Mourning and compartmentalization (AKA life and how to live it)


I didn’t intend to get up on a day I am taking off from work, and write on the subject of death. But my monkey mind is spinning around some things I find curious and if I am going to relax today, I need to let my brain have it’s way with them and then let them go.


First things first. This is all about Michael Jackson and Farrah Fawcett. If the discussion of them as humans with faults will make you cry, this is not the blog post for you (or maybe it is). Because they really are interesting subjects, from an objective standpoint. And I am very interested, now that I have social media pretty much tattooed to the inside of my eyelids, on what we do with celebrities and how much harder we make it for ourselves to get along in life. And I want to talk about the difference between “compartmentalizing” and seeing the whole person. And I am not trying to pick on people’s reaction as much as I want to pull them apart and ask “why do we do this?”. I’m going to just start writing and we’ll see if I can tie all of this together at the end. Uh-huh, wish me luck on that.


I remember either writing or saying in the past that I am OK with not liking people. I think it’s healthy. And by “not liking” I mean, that you don’t enjoy being around that person and/or who you show up as around that person; it’s unpleasant. It’s a reaction, not a condemnation. There’s this whole “trying to get along” thing, which I am definitely OK with (especially on a professional setting bc work is work). But I have noticed that we put so much emphasis on understanding others so that we can convince ourselves that we like that other person. And I am just OK with 1) understanding them but 2) still not liking parts of them and 3) getting done what needs to get done by making the emotional part irrelevant. It’s human. We can’t all be assimilated into a mundane blob of everyone-liking-everyone. You run into people in life that you have to “work with” whether it is a professional or personal situation and you just make it work out. Focus on the work, do what you say you are going to do. So you aren’t going to hang out for fun. That is OK. At least it’s OK with me. Maybe you r mind will change, maybe it won’t, but it doesn’t have to. I don’t want someone to have to fake liking me in their personal time. I’d rather not waste my time either. And why are we so judgmental of the internal act of not liking someone? Examining when and why you don’t like people is actually a window to your self (especially that darned ego that keeps getting you into trouble). I learn a lot from the people that I don’t like. And please don’t think that this is some new campaign or anything for me. This is just how I am trying to live. I’m no expert. I think we treat dislike as a negative emotion unless we all agree. Can’t we dislike some things about people, not need to assume that those things are all that there is to this person, and just decide whether those things are the kinds of things we want to be around? Not wanting to be around someone does not make them bad, everyone has their flaws. We choose what we want to be surrounded with and we don’t need to condemn ourselves or others because not all of our feelings about people are positive. Seems pretty straight-forward to me, in theory.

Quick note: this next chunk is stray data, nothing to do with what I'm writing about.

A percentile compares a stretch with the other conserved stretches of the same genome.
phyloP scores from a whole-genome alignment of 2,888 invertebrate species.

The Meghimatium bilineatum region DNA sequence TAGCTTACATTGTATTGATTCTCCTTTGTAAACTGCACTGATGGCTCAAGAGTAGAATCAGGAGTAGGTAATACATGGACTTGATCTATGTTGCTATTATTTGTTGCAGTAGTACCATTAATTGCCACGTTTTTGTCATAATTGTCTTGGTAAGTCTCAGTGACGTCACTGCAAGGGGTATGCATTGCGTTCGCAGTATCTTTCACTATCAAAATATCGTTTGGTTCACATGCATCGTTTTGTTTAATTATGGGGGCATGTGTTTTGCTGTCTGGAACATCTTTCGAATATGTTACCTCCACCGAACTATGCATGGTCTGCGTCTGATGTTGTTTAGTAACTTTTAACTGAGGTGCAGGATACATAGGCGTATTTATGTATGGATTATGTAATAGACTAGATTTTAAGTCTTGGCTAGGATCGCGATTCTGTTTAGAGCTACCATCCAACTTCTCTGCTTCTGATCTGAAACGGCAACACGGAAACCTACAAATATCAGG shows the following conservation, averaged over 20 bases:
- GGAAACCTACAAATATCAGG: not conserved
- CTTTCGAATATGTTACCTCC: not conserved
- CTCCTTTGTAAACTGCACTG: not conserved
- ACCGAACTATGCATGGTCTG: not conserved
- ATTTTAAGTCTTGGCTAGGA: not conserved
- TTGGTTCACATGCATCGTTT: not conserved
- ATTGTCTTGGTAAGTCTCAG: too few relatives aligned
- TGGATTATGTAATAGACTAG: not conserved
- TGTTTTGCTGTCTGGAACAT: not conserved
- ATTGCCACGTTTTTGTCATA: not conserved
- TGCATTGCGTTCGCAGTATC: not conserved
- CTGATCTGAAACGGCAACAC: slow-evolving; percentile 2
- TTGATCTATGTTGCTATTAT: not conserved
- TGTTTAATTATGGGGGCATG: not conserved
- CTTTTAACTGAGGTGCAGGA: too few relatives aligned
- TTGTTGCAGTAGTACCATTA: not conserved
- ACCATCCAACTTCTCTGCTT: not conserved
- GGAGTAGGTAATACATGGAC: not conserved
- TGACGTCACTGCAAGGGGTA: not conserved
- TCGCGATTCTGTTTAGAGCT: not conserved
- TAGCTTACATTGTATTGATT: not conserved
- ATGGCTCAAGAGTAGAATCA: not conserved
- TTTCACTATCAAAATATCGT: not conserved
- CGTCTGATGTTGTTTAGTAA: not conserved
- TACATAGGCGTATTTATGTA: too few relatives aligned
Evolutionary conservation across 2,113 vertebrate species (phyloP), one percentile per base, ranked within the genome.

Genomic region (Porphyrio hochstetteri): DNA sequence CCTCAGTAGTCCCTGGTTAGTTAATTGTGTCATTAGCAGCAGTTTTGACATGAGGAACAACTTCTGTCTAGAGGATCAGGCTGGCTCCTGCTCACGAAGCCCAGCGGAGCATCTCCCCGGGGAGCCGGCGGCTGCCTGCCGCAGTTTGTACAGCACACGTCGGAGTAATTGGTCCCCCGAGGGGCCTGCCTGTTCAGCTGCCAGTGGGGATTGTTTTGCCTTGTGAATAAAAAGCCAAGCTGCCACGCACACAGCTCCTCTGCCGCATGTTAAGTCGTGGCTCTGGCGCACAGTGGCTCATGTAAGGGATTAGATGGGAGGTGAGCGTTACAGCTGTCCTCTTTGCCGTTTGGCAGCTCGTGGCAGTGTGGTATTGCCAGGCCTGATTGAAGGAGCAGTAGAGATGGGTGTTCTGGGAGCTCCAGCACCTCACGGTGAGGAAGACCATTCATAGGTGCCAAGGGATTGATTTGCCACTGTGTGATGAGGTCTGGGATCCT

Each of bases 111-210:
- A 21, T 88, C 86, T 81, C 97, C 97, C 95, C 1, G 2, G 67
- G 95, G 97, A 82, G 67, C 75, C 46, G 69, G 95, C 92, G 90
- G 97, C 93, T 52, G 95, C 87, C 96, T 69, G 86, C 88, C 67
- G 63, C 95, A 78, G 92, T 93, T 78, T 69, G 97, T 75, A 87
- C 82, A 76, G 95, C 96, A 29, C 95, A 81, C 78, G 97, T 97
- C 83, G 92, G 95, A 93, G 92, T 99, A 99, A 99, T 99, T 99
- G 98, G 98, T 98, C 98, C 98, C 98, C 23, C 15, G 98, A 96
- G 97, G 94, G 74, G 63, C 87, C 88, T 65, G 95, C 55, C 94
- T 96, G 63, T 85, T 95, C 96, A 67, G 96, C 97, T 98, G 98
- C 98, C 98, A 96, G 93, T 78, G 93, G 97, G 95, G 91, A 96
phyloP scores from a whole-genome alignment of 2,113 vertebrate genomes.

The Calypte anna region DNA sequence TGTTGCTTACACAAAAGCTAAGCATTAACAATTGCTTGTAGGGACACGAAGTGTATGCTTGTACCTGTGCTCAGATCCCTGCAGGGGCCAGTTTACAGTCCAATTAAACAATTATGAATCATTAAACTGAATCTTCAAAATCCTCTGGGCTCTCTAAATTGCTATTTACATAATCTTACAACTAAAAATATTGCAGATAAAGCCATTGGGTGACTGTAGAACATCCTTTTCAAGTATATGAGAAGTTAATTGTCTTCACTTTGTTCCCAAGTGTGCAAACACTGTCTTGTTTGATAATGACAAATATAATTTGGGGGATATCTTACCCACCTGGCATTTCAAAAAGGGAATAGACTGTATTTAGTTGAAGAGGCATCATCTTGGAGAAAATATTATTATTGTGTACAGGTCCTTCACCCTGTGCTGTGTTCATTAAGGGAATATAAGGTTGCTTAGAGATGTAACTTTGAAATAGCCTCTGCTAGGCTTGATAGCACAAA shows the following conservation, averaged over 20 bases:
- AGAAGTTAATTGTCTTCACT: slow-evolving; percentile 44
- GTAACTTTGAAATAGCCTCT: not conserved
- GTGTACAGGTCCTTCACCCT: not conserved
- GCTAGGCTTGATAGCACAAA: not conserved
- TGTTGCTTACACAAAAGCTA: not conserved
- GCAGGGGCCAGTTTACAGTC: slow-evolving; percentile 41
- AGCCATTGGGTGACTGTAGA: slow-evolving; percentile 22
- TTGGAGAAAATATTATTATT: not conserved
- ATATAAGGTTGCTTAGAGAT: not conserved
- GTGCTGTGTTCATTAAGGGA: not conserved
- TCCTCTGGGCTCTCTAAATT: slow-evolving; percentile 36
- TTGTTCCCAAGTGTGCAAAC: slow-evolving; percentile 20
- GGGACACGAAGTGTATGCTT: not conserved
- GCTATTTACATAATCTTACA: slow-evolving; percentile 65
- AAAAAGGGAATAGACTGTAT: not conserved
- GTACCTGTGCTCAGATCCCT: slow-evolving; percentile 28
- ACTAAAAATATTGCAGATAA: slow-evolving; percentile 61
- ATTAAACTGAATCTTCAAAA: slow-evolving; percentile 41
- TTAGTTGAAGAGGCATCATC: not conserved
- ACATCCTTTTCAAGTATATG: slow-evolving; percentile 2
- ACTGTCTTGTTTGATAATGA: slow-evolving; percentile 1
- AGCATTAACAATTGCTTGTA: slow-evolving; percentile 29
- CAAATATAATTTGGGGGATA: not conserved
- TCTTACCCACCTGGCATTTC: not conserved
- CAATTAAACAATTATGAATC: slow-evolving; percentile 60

I see disliking things in others as a natural part of relating. I hate to do do this, but I am going to quote a Michael Jackson/Paul McCartney song: “there is good and bad in everyone.” But for whatever reason, our society does not have the ability to nimbly deal with both sides at the same time. Maybe it’s a type of media ADD. We see a “person” without seeing the mosaic that makes up that person: good and bad things that have happened to them, how the world has reacted to them and the good and bad things that they have done, and some things that they have done that really need no label as good or bad, they just are. So when we seek to determine whether we “like” or “dislike” someone, we either clamp onto the things we see about them that are positive or negative based on our own value system (either/or). So we make that person either good or bad in our minds. It allows us to be very critical and self-righteous, building up our own ego, and it also leads us to a lot of disappointment when we accidentally hooked our buggy up to the wrong horse. And our rigid views are compounding our media obsession. We want to see the bad fail, we want to see the good prevail. We want to see the bad change to good and then we can move that person out of the “bad” column and into the “good” column. Or condemn people with  “I always knew there was something wrong with that person.”  Think about Alec Baldwin. The divorce, that voice mail, 30 Rock and those Hulu ads. Hey, it’s all the same guy! People are going to get whiplash trying to put that guy into a column..back and forth. Oh crap, he did something “bad” again. Now who gets to take his spot on the “good” side? It’s all a game of blame, judgment, binary thinking and self-righteousness. Nobody gets to have a bad day in public. And it’s really hard not to do it.